Until I went downstairs to the lab.

All this time, I figured they dumped a bunch of chemicals in there like a mad scientists lab. Turns out these guys are onto an eco-friendly system. They introduce micro-organisms to the filtered out waste water which eat up all the bacteria and re-establish a new ecosystem to the water. We could see the microscopic critters on a projector, magnified thousands of time and there they were eating away. It's like the symbiotic relationship where the plants take in our carbon dioxide and give off oxygen which we in turn take in and exhale carbon dioxide for them. I'm not entirely sure how these things are set up in the grand scheme of the universe, but suffice it to say it's a win-win down there at the wastewater treatment plant.

Anyway, as we were getting ready to load the kids into the cars the teacher said something like:"Josh, Heidi and Joseph you will be riding with Joseph's mom." She then raises her hand. "Fiona, Casper and Ziegfried, you will be riding with Zeigfried's mom." (Names have been changed to protect child identity.) "Bonnie, Cisco and Ella you will be riding with Ella's mom."

At which point, I just couldn't help myself.

"Or Suzanne. You can call me Suzanne. I have gone by that in the past."

Oh my goodness! When did I become only some one's mom???

Thursday, April 15, 2010



Ella and I had a battle of the wills tonight at supper. I was tired and overstimulated from 3 days on with the girls (picture it: me getting ultrasound at PT with Maya straddling my abdomen and jumping up and coming down hard, forcing all the air from my lungs and Ella trying to snuggle into my neck while I try to relax my jittery muscle) and I didn't have a lot of reserve to remember one simple thing (the thing my friend Emilie had to remind me of tonight):

Don't try to argue with a five-year-old.

When I am going to remember that me entering into a full on duel of reason, justice and respect with my child can only end badly?

Better question: when I am going to realize that dueling of any kind almost always ends badly for me?

Ella made two grave errors to get on my bad side tonight. First, after I had served she and Maya the start of their meal and was trying to get some salad made for myself and Ella, she asked, huffily, "Where is my salad?"

I commence to talk to her about getting outside herself enough to realize what is going on, that I haven't even sat down yet and that am in fact, MAKING THE SALAD!

Error #2: complain about the peanuts I put in her snack today. While she is complaining about the speed with which I am feeding her supper.

I launched into some tirade/monologue about previously stated themes of respect, justice and some more about respect. Oh, and about watching the tone of one's voice. I said this through clenched teeth and fists. I imagine it was highly effective.

We hugged it out before supper and both calmed down and managed to eat. There was another episode which ended in significant crying for her and the urgent need to get her to sleep as a cure for her grouchy overtiredness. As I was brushing her teeth, easily because her mouth was open to let the sobs out, she said, "Can we snuggle??"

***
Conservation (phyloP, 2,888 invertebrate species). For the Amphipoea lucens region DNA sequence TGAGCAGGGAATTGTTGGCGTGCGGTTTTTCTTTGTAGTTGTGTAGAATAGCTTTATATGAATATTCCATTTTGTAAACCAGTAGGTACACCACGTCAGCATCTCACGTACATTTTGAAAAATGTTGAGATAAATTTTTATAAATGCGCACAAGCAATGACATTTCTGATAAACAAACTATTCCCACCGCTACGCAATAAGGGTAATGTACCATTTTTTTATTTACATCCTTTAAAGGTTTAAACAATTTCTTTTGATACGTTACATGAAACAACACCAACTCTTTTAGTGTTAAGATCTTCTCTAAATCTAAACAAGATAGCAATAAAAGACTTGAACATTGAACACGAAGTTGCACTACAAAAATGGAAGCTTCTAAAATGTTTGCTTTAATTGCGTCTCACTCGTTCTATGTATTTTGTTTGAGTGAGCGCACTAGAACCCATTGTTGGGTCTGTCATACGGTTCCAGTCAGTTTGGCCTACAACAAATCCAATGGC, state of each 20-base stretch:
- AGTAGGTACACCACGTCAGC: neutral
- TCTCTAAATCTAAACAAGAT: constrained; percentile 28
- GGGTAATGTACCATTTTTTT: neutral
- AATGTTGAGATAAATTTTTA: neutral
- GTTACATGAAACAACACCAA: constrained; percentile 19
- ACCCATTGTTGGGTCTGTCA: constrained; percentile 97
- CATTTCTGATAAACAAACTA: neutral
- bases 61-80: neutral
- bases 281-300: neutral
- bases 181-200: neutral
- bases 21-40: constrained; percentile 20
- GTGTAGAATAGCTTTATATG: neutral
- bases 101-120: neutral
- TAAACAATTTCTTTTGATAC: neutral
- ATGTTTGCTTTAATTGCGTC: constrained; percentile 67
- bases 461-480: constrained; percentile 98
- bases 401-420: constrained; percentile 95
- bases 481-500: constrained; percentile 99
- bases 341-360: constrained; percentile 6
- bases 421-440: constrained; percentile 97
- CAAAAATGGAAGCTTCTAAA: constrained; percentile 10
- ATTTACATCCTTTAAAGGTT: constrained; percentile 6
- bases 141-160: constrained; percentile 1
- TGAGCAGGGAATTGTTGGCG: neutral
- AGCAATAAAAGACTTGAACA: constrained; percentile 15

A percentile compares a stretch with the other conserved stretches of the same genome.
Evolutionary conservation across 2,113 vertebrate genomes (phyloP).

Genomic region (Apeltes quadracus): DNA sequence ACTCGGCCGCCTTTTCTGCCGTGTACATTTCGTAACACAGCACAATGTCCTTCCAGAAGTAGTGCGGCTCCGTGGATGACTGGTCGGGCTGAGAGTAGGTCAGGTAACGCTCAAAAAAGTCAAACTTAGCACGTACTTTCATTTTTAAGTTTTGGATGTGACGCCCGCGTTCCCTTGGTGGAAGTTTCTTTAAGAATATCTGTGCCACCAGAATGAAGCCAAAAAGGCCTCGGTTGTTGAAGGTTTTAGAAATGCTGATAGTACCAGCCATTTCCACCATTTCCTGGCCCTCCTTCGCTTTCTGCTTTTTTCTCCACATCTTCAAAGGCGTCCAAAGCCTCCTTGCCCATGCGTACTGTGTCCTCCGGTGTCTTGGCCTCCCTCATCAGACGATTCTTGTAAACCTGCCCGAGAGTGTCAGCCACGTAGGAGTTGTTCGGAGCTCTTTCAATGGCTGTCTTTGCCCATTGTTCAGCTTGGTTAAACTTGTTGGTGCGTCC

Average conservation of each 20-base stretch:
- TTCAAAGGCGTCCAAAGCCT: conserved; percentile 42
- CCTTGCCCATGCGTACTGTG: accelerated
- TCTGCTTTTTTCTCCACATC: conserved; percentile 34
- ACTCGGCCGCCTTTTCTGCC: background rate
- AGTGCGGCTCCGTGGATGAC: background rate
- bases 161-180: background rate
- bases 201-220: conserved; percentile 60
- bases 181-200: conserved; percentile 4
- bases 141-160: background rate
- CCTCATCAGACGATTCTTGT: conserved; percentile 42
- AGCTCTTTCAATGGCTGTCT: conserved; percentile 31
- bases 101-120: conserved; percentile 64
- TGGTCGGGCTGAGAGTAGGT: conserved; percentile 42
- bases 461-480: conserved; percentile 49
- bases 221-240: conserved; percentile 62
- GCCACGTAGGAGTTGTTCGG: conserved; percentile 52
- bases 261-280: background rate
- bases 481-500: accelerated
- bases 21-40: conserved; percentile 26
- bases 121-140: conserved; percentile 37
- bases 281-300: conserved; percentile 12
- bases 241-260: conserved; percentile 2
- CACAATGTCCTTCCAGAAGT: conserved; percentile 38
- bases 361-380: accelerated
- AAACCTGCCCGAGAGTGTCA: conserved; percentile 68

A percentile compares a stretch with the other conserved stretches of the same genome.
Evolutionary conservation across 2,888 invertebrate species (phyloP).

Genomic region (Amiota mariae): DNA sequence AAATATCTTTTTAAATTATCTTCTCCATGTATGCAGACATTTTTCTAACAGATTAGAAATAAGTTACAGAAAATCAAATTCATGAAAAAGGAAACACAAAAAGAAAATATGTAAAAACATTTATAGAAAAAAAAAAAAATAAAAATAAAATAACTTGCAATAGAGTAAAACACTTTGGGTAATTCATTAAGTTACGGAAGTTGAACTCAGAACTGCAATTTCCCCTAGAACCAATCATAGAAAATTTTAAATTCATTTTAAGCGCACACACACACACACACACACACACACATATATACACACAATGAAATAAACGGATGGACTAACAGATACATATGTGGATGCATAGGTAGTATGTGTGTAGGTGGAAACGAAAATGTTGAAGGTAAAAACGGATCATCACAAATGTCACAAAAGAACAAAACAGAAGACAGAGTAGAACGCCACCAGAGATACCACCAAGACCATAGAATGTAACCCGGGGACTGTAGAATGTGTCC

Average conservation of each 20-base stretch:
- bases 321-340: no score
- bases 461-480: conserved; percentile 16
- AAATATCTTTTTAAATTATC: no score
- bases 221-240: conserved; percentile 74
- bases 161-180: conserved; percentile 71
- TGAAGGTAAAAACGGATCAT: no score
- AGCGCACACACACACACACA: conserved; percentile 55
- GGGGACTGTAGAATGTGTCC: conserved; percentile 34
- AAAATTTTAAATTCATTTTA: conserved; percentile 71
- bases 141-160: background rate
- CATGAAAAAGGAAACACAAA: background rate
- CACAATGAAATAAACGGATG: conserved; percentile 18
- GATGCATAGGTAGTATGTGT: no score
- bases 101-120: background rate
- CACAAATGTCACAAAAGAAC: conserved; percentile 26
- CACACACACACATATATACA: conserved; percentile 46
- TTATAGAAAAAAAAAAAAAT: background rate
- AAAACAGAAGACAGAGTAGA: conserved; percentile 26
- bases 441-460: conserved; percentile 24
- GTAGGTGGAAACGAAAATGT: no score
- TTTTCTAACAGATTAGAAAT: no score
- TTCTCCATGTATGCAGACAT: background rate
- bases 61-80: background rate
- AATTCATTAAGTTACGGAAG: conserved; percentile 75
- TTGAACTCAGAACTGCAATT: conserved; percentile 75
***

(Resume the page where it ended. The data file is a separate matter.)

Can you pause with me to feel what that feels like. My little girl, angry and hurt with me, wants nothing more than to turn to me, ME, mother who should retire for the evening-better luck tomorrow, for comfort.

We went upstairs and I held her while she cried- cried about the loss of her fish, the fact that her beloved cat had been the one to kill her special fish and the complications of love and loyalty therein, cried about her puppy being taken by "the boys" at school yesterday and ending up the coveted object in a mean game of keep away. She cried like her heart was breaking because this is what Ella does. She holds things to her, so deep and tight and then they come oozing out as cranky complaining, impatience, feverish anger and the inability to see outside herself for even a second.

This all sounds frighteningly like your's truly.

Tears dried, heart poured out, she lay still in my arms, like the quiet after a storm, and I thought about the complexities of love and especially of family. These are my four people. These are the people who know me when my breath smells bad, I am in a poisonous mood, I yell at bad drivers, I complain about paying an extra dollar for something, I eat too much chocolate, I whine about the laundry, I can't sit still during meals, or I say something with my quick tongue that breaks one of their hearts, even if just a little bit. These are the people that I can fight with and be disgusted by because I get too caught up in righteousness or justice or equality and still find my way back to at night to curl around and be loved by.

And, blessedly, they take me every time.

Wednesday, April 14, 2010

oh, what a beautiful morning

as a continuation of the previous post...

Allow me to tell you a few of the things that occurred in our house this morning. First, Ella's 2 day old to us sucker fish went missing. He was found belly up and in full rigor mortis on the floor, likely plucked from his marine safety from our crafty feline. The dog ran away. I found out that $80 had been taken our of checking account for a trial thingy that was supposed to be cancelled before we were charged. I started supper before 7 a.m. (I know, insanity, but it helps if I plan ahead!), made a hair appointment for Sandi, an appointment to have the brakes done on the car, balanced the checkbook, had the fish funeral, made and cleaned up supper, unloaded the dishwasher, did a few loads of laundry and got ready for Ella's pre-school field trip.

If I were a super-hero (which I secretly think I might be) what would my name be?

near misses